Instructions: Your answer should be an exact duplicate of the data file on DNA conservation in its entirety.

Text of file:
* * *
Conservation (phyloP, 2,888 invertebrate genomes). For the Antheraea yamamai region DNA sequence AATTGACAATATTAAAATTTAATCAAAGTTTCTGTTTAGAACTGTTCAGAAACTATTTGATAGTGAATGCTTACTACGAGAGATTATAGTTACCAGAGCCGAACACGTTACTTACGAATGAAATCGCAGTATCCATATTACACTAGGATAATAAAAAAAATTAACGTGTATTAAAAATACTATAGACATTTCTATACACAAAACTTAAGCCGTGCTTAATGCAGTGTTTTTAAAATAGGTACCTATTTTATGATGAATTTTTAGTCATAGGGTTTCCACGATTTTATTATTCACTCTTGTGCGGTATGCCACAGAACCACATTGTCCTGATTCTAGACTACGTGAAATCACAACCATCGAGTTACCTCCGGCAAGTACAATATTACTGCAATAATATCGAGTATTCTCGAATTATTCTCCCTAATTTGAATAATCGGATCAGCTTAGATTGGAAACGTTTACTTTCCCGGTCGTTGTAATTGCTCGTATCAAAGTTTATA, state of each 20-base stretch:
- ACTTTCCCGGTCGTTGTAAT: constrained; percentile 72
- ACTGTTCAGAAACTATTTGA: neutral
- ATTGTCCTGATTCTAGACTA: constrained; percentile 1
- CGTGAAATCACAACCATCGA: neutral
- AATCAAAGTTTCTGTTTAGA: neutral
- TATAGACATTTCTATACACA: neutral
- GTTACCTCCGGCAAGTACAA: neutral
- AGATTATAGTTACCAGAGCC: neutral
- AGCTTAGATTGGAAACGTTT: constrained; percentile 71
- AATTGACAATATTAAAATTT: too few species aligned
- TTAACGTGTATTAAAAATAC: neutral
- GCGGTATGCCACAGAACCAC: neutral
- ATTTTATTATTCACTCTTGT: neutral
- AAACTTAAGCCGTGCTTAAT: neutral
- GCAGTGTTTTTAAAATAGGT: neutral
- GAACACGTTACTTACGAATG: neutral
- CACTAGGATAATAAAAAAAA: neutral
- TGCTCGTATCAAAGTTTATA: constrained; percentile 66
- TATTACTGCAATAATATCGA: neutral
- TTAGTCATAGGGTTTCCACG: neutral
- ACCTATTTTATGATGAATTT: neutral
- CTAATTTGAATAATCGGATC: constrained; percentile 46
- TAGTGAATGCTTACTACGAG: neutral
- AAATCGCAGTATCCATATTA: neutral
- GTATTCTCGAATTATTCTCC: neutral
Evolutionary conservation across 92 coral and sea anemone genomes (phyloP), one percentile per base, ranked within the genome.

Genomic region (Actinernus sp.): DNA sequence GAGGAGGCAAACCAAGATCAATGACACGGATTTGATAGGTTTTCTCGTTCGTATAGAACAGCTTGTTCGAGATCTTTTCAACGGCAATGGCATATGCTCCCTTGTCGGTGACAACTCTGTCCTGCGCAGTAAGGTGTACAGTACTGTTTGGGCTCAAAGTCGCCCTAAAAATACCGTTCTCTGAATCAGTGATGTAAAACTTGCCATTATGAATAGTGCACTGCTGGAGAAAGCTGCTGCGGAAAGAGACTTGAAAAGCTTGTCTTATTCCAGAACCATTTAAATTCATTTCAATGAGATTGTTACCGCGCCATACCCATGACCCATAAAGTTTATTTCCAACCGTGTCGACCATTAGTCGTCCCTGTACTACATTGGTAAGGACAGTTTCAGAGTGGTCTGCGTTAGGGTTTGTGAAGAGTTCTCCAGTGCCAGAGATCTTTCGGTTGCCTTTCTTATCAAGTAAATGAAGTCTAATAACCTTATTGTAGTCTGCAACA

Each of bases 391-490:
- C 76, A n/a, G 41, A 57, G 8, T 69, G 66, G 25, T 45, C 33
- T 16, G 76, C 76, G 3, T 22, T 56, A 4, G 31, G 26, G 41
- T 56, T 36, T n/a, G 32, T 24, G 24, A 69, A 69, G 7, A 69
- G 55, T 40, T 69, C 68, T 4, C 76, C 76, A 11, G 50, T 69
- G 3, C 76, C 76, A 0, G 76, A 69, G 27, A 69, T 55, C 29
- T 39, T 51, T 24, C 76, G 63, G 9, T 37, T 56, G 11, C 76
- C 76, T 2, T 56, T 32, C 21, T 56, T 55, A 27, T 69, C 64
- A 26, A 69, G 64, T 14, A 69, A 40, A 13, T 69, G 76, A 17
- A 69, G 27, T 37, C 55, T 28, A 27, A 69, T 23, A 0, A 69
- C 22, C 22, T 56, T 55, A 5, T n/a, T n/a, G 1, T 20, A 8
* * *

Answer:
Conservation (phyloP, 2,888 invertebrate genomes). For the Antheraea yamamai region DNA sequence AATTGACAATATTAAAATTTAATCAAAGTTTCTGTTTAGAACTGTTCAGAAACTATTTGATAGTGAATGCTTACTACGAGAGATTATAGTTACCAGAGCCGAACACGTTACTTACGAATGAAATCGCAGTATCCATATTACACTAGGATAATAAAAAAAATTAACGTGTATTAAAAATACTATAGACATTTCTATACACAAAACTTAAGCCGTGCTTAATGCAGTGTTTTTAAAATAGGTACCTATTTTATGATGAATTTTTAGTCATAGGGTTTCCACGATTTTATTATTCACTCTTGTGCGGTATGCCACAGAACCACATTGTCCTGATTCTAGACTACGTGAAATCACAACCATCGAGTTACCTCCGGCAAGTACAATATTACTGCAATAATATCGAGTATTCTCGAATTATTCTCCCTAATTTGAATAATCGGATCAGCTTAGATTGGAAACGTTTACTTTCCCGGTCGTTGTAATTGCTCGTATCAAAGTTTATA, state of each 20-base stretch:
- ACTTTCCCGGTCGTTGTAAT: constrained; percentile 72
- ACTGTTCAGAAACTATTTGA: neutral
- ATTGTCCTGATTCTAGACTA: constrained; percentile 1
- CGTGAAATCACAACCATCGA: neutral
- AATCAAAGTTTCTGTTTAGA: neutral
- TATAGACATTTCTATACACA: neutral
- GTTACCTCCGGCAAGTACAA: neutral
- AGATTATAGTTACCAGAGCC: neutral
- AGCTTAGATTGGAAACGTTT: constrained; percentile 71
- AATTGACAATATTAAAATTT: too few species aligned
- TTAACGTGTATTAAAAATAC: neutral
- GCGGTATGCCACAGAACCAC: neutral
- ATTTTATTATTCACTCTTGT: neutral
- AAACTTAAGCCGTGCTTAAT: neutral
- GCAGTGTTTTTAAAATAGGT: neutral
- GAACACGTTACTTACGAATG: neutral
- CACTAGGATAATAAAAAAAA: neutral
- TGCTCGTATCAAAGTTTATA: constrained; percentile 66
- TATTACTGCAATAATATCGA: neutral
- TTAGTCATAGGGTTTCCACG: neutral
- ACCTATTTTATGATGAATTT: neutral
- CTAATTTGAATAATCGGATC: constrained; percentile 46
- TAGTGAATGCTTACTACGAG: neutral
- AAATCGCAGTATCCATATTA: neutral
- GTATTCTCGAATTATTCTCC: neutral
Evolutionary conservation across 92 coral and sea anemone genomes (phyloP), one percentile per base, ranked within the genome.

Genomic region (Actinernus sp.): DNA sequence GAGGAGGCAAACCAAGATCAATGACACGGATTTGATAGGTTTTCTCGTTCGTATAGAACAGCTTGTTCGAGATCTTTTCAACGGCAATGGCATATGCTCCCTTGTCGGTGACAACTCTGTCCTGCGCAGTAAGGTGTACAGTACTGTTTGGGCTCAAAGTCGCCCTAAAAATACCGTTCTCTGAATCAGTGATGTAAAACTTGCCATTATGAATAGTGCACTGCTGGAGAAAGCTGCTGCGGAAAGAGACTTGAAAAGCTTGTCTTATTCCAGAACCATTTAAATTCATTTCAATGAGATTGTTACCGCGCCATACCCATGACCCATAAAGTTTATTTCCAACCGTGTCGACCATTAGTCGTCCCTGTACTACATTGGTAAGGACAGTTTCAGAGTGGTCTGCGTTAGGGTTTGTGAAGAGTTCTCCAGTGCCAGAGATCTTTCGGTTGCCTTTCTTATCAAGTAAATGAAGTCTAATAACCTTATTGTAGTCTGCAACA

Each of bases 391-490:
- C 76, A n/a, G 41, A 57, G 8, T 69, G 66, G 25, T 45, C 33
- T 16, G 76, C 76, G 3, T 22, T 56, A 4, G 31, G 26, G 41
- T 56, T 36, T n/a, G 32, T 24, G 24, A 69, A 69, G 7, A 69
- G 55, T 40, T 69, C 68, T 4, C 76, C 76, A 11, G 50, T 69
- G 3, C 76, C 76, A 0, G 76, A 69, G 27, A 69, T 55, C 29
- T 39, T 51, T 24, C 76, G 63, G 9, T 37, T 56, G 11, C 76
- C 76, T 2, T 56, T 32, C 21, T 56, T 55, A 27, T 69, C 64
- A 26, A 69, G 64, T 14, A 69, A 40, A 13, T 69, G 76, A 17
- A 69, G 27, T 37, C 55, T 28, A 27, A 69, T 23, A 0, A 69
- C 22, C 22, T 56, T 55, A 5, T n/a, T n/a, G 1, T 20, A 8